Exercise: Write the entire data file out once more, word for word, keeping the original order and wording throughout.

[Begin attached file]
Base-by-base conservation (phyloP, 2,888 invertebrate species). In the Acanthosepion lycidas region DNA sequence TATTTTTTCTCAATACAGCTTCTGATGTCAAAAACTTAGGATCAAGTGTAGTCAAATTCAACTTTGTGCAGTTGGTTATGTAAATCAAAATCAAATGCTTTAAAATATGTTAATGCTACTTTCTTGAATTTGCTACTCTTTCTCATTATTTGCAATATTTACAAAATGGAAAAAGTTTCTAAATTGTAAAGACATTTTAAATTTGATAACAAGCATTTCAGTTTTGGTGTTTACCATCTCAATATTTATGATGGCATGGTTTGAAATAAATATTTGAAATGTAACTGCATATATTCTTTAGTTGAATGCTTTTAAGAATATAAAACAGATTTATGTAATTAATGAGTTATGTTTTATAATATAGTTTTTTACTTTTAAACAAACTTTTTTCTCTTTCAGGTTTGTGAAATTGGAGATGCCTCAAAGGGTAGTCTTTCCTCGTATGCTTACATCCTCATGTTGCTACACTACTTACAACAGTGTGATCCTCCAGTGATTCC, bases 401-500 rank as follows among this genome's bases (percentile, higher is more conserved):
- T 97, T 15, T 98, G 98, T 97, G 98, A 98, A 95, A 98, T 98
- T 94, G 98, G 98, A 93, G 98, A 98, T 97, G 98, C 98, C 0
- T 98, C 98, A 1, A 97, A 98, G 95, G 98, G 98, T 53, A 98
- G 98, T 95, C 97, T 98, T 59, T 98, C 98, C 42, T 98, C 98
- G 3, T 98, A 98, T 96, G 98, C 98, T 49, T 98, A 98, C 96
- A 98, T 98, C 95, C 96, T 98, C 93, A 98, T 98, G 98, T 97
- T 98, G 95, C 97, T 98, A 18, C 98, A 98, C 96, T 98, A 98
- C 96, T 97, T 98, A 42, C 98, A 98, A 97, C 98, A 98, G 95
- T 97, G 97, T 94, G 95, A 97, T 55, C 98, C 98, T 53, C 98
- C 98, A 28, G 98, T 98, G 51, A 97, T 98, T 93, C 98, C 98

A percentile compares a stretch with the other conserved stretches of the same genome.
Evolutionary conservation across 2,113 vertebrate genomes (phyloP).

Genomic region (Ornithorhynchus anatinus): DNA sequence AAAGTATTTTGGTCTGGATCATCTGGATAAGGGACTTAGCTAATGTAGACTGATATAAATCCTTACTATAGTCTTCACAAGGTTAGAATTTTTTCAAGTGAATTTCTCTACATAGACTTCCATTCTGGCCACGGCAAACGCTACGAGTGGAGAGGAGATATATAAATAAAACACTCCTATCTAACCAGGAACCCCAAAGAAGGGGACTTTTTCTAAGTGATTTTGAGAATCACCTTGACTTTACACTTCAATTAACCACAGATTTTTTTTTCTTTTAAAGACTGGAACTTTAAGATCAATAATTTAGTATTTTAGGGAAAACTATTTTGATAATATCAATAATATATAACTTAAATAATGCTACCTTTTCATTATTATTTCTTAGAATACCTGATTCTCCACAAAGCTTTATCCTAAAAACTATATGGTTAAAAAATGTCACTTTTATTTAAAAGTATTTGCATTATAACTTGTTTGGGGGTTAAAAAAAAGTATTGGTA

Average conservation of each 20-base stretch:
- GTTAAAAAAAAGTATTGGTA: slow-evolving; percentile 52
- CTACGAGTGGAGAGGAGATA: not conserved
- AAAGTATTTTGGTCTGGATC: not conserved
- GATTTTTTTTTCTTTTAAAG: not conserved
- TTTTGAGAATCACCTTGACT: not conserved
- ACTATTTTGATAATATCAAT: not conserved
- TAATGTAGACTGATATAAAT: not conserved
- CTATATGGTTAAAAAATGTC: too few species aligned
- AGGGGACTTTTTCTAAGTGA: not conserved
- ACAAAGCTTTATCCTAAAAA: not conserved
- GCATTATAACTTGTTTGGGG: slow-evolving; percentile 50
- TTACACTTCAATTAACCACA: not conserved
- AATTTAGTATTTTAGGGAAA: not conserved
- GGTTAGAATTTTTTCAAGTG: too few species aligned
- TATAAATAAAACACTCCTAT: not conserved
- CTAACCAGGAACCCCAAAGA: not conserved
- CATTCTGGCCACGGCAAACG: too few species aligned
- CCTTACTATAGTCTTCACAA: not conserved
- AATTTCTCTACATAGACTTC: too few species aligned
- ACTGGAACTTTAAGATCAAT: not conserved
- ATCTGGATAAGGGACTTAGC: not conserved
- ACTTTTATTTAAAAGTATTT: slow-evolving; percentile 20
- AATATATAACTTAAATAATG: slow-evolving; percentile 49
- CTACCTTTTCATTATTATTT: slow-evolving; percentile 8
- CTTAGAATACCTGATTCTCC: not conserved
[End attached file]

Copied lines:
Base-by-base conservation (phyloP, 2,888 invertebrate species). In the Acanthosepion lycidas region DNA sequence TATTTTTTCTCAATACAGCTTCTGATGTCAAAAACTTAGGATCAAGTGTAGTCAAATTCAACTTTGTGCAGTTGGTTATGTAAATCAAAATCAAATGCTTTAAAATATGTTAATGCTACTTTCTTGAATTTGCTACTCTTTCTCATTATTTGCAATATTTACAAAATGGAAAAAGTTTCTAAATTGTAAAGACATTTTAAATTTGATAACAAGCATTTCAGTTTTGGTGTTTACCATCTCAATATTTATGATGGCATGGTTTGAAATAAATATTTGAAATGTAACTGCATATATTCTTTAGTTGAATGCTTTTAAGAATATAAAACAGATTTATGTAATTAATGAGTTATGTTTTATAATATAGTTTTTTACTTTTAAACAAACTTTTTTCTCTTTCAGGTTTGTGAAATTGGAGATGCCTCAAAGGGTAGTCTTTCCTCGTATGCTTACATCCTCATGTTGCTACACTACTTACAACAGTGTGATCCTCCAGTGATTCC, bases 401-500 rank as follows among this genome's bases (percentile, higher is more conserved):
- T 97, T 15, T 98, G 98, T 97, G 98, A 98, A 95, A 98, T 98
- T 94, G 98, G 98, A 93, G 98, A 98, T 97, G 98, C 98, C 0
- T 98, C 98, A 1, A 97, A 98, G 95, G 98, G 98, T 53, A 98
- G 98, T 95, C 97, T 98, T 59, T 98, C 98, C 42, T 98, C 98
- G 3, T 98, A 98, T 96, G 98, C 98, T 49, T 98, A 98, C 96
- A 98, T 98, C 95, C 96, T 98, C 93, A 98, T 98, G 98, T 97
- T 98, G 95, C 97, T 98, A 18, C 98, A 98, C 96, T 98, A 98
- C 96, T 97, T 98, A 42, C 98, A 98, A 97, C 98, A 98, G 95
- T 97, G 97, T 94, G 95, A 97, T 55, C 98, C 98, T 53, C 98
- C 98, A 28, G 98, T 98, G 51, A 97, T 98, T 93, C 98, C 98

A percentile compares a stretch with the other conserved stretches of the same genome.
Evolutionary conservation across 2,113 vertebrate genomes (phyloP).

Genomic region (Ornithorhynchus anatinus): DNA sequence AAAGTATTTTGGTCTGGATCATCTGGATAAGGGACTTAGCTAATGTAGACTGATATAAATCCTTACTATAGTCTTCACAAGGTTAGAATTTTTTCAAGTGAATTTCTCTACATAGACTTCCATTCTGGCCACGGCAAACGCTACGAGTGGAGAGGAGATATATAAATAAAACACTCCTATCTAACCAGGAACCCCAAAGAAGGGGACTTTTTCTAAGTGATTTTGAGAATCACCTTGACTTTACACTTCAATTAACCACAGATTTTTTTTTCTTTTAAAGACTGGAACTTTAAGATCAATAATTTAGTATTTTAGGGAAAACTATTTTGATAATATCAATAATATATAACTTAAATAATGCTACCTTTTCATTATTATTTCTTAGAATACCTGATTCTCCACAAAGCTTTATCCTAAAAACTATATGGTTAAAAAATGTCACTTTTATTTAAAAGTATTTGCATTATAACTTGTTTGGGGGTTAAAAAAAAGTATTGGTA

Average conservation of each 20-base stretch:
- GTTAAAAAAAAGTATTGGTA: slow-evolving; percentile 52
- CTACGAGTGGAGAGGAGATA: not conserved
- AAAGTATTTTGGTCTGGATC: not conserved
- GATTTTTTTTTCTTTTAAAG: not conserved
- TTTTGAGAATCACCTTGACT: not conserved
- ACTATTTTGATAATATCAAT: not conserved
- TAATGTAGACTGATATAAAT: not conserved
- CTATATGGTTAAAAAATGTC: too few species aligned
- AGGGGACTTTTTCTAAGTGA: not conserved
- ACAAAGCTTTATCCTAAAAA: not conserved
- GCATTATAACTTGTTTGGGG: slow-evolving; percentile 50
- TTACACTTCAATTAACCACA: not conserved
- AATTTAGTATTTTAGGGAAA: not conserved
- GGTTAGAATTTTTTCAAGTG: too few species aligned
- TATAAATAAAACACTCCTAT: not conserved
- CTAACCAGGAACCCCAAAGA: not conserved
- CATTCTGGCCACGGCAAACG: too few species aligned
- CCTTACTATAGTCTTCACAA: not conserved
- AATTTCTCTACATAGACTTC: too few species aligned
- ACTGGAACTTTAAGATCAAT: not conserved
- ATCTGGATAAGGGACTTAGC: not conserved
- ACTTTTATTTAAAAGTATTT: slow-evolving; percentile 20
- AATATATAACTTAAATAATG: slow-evolving; percentile 49
- CTACCTTTTCATTATTATTT: slow-evolving; percentile 8
- CTTAGAATACCTGATTCTCC: not conserved